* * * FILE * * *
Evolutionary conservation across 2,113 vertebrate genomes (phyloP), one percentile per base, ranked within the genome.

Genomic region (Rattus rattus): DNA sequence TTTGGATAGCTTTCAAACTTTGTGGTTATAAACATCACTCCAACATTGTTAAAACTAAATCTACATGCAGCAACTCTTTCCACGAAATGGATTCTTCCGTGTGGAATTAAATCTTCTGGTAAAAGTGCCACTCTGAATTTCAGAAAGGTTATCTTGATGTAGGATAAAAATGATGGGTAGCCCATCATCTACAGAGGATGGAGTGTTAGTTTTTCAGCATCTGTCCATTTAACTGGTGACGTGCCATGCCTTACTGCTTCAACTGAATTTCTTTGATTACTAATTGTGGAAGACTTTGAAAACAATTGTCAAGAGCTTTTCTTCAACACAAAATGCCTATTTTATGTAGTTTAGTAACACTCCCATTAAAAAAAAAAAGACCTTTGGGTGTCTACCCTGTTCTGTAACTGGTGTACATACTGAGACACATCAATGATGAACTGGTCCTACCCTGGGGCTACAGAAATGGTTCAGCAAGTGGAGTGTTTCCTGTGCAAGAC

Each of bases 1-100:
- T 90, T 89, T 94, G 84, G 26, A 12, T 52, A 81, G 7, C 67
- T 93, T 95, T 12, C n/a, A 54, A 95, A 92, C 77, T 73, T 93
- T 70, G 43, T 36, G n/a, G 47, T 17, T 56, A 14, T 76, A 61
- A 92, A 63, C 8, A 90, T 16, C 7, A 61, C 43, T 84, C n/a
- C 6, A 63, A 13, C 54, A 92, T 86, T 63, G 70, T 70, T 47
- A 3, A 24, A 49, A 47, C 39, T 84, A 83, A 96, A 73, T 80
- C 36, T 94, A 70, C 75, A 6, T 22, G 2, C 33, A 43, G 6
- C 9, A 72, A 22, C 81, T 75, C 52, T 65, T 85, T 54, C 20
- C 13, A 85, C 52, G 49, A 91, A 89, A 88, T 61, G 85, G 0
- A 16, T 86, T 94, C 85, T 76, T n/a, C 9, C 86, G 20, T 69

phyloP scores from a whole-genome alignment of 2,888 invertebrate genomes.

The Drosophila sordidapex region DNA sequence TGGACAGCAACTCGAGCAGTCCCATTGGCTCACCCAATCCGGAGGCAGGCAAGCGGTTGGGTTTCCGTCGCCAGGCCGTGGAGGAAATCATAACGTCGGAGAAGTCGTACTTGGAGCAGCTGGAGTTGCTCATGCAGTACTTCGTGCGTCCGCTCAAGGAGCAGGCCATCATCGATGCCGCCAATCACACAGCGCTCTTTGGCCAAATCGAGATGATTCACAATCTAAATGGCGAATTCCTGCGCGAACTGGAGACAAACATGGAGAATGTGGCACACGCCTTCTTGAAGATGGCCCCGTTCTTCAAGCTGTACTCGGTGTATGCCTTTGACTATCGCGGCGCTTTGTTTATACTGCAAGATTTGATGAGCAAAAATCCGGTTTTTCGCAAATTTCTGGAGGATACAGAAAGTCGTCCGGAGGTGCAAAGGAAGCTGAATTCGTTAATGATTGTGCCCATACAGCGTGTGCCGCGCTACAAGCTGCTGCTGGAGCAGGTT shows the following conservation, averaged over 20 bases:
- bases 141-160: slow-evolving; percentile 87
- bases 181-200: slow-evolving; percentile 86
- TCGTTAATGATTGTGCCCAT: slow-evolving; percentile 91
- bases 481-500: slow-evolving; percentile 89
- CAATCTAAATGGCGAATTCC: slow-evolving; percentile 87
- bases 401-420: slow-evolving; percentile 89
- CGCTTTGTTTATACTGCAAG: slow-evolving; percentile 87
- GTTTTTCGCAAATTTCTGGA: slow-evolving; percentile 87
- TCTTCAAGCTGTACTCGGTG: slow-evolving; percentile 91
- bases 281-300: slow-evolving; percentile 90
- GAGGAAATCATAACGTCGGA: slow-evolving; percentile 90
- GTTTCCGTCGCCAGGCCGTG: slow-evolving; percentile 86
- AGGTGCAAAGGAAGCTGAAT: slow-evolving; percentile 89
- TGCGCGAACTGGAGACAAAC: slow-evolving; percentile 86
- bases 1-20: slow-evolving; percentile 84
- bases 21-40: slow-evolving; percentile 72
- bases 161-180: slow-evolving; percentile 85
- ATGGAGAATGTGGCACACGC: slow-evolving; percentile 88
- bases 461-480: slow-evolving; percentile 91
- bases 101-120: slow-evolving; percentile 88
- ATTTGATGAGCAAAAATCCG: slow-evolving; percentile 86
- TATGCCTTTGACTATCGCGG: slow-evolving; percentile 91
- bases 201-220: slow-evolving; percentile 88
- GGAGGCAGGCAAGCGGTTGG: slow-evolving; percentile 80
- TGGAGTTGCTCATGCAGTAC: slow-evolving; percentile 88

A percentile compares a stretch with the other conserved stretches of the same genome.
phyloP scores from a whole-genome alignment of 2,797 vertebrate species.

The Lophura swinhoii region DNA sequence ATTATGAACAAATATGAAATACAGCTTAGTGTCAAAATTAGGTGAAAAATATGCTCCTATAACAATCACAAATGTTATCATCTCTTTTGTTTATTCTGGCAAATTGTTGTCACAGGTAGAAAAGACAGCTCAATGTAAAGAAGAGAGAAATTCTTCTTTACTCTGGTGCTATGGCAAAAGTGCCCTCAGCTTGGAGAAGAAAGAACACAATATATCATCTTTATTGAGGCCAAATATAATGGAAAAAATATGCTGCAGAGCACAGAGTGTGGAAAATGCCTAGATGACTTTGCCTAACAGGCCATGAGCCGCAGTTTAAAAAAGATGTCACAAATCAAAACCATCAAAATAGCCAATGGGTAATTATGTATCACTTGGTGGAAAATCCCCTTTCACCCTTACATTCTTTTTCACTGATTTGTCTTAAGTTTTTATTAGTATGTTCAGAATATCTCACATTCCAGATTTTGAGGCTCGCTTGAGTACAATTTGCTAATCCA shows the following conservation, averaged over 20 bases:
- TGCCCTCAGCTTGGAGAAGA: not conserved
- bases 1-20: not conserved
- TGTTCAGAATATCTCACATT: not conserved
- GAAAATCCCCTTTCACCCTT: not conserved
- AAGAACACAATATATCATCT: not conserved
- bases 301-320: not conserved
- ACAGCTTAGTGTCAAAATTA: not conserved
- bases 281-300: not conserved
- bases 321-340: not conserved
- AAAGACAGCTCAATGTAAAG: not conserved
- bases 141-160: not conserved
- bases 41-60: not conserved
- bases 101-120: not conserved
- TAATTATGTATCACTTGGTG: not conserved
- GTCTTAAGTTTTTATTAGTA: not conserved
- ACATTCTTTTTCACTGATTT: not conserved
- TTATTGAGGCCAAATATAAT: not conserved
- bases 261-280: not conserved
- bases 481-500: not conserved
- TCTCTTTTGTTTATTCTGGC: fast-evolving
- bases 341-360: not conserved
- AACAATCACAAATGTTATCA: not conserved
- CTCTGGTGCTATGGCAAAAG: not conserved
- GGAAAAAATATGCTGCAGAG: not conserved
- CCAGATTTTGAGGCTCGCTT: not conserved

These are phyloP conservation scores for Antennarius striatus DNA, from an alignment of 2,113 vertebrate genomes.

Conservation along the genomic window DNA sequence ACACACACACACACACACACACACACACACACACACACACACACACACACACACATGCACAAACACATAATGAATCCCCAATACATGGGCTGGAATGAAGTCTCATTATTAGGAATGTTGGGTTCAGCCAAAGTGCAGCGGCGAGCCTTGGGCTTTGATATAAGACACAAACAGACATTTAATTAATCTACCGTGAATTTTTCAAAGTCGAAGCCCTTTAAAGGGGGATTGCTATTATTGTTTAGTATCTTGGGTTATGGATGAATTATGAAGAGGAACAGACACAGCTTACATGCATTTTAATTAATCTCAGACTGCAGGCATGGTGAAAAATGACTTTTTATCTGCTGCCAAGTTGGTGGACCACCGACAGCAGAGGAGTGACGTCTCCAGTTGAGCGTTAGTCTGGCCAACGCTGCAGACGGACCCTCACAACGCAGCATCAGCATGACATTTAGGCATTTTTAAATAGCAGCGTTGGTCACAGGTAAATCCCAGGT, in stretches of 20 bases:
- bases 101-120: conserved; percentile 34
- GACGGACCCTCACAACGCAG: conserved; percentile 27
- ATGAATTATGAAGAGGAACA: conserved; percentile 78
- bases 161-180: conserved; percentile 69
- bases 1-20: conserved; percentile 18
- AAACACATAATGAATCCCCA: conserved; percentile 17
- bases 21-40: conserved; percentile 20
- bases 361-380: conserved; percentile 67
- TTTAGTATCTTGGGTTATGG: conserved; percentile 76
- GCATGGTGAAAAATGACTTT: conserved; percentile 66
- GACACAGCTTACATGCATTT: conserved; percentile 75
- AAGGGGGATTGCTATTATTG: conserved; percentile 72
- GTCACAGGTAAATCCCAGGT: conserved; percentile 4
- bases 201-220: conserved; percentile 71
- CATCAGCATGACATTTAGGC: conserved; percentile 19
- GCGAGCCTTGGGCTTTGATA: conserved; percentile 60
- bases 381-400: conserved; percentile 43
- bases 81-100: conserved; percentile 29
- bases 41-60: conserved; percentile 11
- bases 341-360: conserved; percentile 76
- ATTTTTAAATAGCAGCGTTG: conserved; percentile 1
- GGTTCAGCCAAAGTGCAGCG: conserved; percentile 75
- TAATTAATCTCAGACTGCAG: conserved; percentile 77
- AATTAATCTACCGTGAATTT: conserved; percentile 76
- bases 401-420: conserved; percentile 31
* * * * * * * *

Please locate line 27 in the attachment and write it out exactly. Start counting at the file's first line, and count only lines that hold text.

- GTTTCCGTCGCCAGGCCGTG: slow-evolving; percentile 86